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December 7, 2010 / marios

Art is the lie that tells the truth

I just watched “I’m still here“, the latest movie by and about Joaquin Phoenix (Casey Affleck is the director, writer, actor). I am assuming that everybody has seen the infamous appearance of Joaquin Phoenix at the David Letterman show, where he reiterated the fact that he is retiring from acting and pursuing a career as a hip-hop singer (this statement was made at a time near the apogee of his acting career). The clip caused an unprecedented stir, with people wondering whether it was a hoax or Joaquin had simply gone nuts.

It turns out that Joaquin was living a role for more than a year and half of his life. Living a role is not a new concept. A nice example is the documentary “Super size me” (in which Morgan Spurlock documents himself for a 30 day period during which he only eats McDonald’s food), and an interesting concept from the world of magicians appears in the excellent Christopher Nolan film “The Prestige” (based on a novel by Christopher Priest in which identical twin brothers, Albert and Frederick, both live the life of Albert and go to great lengths to keep this fact secret from everybody they know, including a girlfriend, in order to perform a stunning teleportation act where Albert seems to appear from one location to another instantaneously, defying the laws of physics).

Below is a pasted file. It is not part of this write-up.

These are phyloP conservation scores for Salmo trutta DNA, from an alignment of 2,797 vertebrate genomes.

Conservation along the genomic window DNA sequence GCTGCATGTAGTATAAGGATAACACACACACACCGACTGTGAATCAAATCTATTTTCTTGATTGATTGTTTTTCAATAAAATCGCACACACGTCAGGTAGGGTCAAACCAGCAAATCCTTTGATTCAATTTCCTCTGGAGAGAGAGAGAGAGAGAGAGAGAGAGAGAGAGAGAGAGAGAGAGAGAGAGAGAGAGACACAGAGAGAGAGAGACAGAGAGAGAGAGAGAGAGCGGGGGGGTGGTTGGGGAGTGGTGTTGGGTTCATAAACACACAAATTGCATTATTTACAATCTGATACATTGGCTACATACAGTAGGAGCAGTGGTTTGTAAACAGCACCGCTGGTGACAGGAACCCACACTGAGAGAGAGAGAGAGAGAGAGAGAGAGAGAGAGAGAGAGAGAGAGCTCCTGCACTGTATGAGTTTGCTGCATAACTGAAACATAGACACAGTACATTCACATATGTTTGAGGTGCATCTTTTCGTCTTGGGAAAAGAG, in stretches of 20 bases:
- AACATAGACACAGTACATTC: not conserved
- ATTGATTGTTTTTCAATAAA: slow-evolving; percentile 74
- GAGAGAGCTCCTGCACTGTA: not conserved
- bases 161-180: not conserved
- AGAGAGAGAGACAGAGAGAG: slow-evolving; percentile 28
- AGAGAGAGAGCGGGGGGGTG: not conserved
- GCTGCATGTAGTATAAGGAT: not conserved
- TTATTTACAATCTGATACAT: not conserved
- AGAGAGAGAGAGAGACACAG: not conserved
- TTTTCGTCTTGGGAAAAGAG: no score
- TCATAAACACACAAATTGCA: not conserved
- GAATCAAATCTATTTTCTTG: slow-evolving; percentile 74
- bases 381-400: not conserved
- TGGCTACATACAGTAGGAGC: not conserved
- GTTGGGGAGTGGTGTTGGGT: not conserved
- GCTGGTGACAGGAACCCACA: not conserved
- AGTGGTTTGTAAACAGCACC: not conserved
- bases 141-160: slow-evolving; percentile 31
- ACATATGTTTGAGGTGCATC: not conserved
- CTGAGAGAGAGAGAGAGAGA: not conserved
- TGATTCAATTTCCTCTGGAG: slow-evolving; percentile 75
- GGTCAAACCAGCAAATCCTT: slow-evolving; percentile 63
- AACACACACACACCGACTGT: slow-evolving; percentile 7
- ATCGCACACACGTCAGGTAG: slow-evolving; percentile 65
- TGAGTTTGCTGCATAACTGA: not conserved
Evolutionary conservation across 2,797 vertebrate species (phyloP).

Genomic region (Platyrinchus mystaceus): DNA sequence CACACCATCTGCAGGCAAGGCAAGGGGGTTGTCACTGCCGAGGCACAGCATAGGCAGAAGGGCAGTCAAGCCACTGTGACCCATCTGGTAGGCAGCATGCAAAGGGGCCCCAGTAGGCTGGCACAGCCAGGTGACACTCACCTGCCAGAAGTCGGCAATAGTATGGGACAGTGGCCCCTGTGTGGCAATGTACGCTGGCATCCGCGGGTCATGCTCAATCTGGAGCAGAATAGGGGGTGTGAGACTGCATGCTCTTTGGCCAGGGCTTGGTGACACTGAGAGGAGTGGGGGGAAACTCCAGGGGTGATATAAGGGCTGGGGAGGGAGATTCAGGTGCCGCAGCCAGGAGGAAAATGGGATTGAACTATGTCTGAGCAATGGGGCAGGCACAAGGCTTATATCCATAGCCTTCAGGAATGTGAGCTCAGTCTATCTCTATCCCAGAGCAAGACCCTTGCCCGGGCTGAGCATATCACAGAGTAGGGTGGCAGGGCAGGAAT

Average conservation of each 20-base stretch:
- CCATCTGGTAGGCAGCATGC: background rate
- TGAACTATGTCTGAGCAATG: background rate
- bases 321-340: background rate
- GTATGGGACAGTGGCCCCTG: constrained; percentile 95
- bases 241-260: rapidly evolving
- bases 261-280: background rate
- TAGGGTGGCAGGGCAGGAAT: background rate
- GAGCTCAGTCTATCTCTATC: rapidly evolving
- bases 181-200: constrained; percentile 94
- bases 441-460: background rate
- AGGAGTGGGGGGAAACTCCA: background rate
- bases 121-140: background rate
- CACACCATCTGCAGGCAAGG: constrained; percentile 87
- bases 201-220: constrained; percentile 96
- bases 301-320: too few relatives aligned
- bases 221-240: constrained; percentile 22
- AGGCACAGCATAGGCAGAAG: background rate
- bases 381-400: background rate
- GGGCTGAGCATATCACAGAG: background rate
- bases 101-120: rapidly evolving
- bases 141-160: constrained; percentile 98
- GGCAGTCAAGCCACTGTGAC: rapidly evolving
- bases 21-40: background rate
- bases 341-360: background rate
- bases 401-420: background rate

But Casey Affleck and Joaquin Phoenix took this concept to another level, in real life, not in fiction, and for a prolonged period of time. I have to admit that they had me fooled for all this time. Their act was extremely convincing. I refrained from reading any news about Joaquin or the movie, before I watched it, and I have to admit that even while I was watching the film I could not decide whether Joaquin was playing a role or if he had just hit rock bottom. In my opinion it was a stellar performance and an interesting study of celebrity and the fact that the consumers of celebrity (i.e., us) by and large are ready to shred to pieces human beings when they seem to be most vulnerable, simply for entertainment (I am thinking about Britney Spears, Paris Hilton, etc.).

Roger Ebert from the Chicago Sun-Times conducted a very revealing interview with Casey Affleck that gives more intimate details about the concept and filming the movie and is worth reading. I can hardly remember the last time a piece of art created such a prolonged debate or stirred the interest of so many people. I always liked Joaquin Phoenix as an actor, but I have nothing but admiration after “I’m still here” — the guy has guts! I wish this one goes down as a great performance in the Oscars.

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